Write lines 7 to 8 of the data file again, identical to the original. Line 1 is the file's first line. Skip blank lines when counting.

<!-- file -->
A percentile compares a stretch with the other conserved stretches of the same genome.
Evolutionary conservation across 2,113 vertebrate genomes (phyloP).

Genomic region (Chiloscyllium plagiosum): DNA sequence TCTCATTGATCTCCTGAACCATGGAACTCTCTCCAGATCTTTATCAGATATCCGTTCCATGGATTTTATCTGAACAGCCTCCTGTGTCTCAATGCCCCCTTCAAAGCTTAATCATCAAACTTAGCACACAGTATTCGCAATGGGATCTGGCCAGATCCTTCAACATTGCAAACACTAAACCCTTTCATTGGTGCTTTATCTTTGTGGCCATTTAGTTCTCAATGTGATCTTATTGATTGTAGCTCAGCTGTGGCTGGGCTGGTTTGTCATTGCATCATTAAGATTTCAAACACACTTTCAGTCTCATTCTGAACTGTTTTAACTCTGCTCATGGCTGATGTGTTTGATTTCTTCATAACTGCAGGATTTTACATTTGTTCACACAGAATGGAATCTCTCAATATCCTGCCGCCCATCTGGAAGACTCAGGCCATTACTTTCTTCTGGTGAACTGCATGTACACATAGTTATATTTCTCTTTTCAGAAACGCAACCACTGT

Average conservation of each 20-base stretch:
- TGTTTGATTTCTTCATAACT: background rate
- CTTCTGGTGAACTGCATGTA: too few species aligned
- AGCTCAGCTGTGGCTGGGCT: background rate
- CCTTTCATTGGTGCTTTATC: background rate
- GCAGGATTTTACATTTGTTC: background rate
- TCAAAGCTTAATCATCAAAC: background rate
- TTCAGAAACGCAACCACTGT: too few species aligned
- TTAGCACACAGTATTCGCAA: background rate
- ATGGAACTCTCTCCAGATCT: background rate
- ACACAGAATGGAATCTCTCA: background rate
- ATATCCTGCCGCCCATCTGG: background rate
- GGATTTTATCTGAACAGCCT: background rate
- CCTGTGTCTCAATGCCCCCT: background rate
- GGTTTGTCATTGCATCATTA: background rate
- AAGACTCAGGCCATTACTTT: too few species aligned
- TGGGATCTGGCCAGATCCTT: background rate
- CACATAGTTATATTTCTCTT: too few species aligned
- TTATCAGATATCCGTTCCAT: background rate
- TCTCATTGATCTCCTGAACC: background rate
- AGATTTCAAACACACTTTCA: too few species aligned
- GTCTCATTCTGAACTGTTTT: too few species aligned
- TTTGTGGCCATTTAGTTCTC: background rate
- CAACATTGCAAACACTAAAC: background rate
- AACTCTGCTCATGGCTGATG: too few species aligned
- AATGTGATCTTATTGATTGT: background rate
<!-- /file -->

- AGCTCAGCTGTGGCTGGGCT: background rate
- CCTTTCATTGGTGCTTTATC: background rate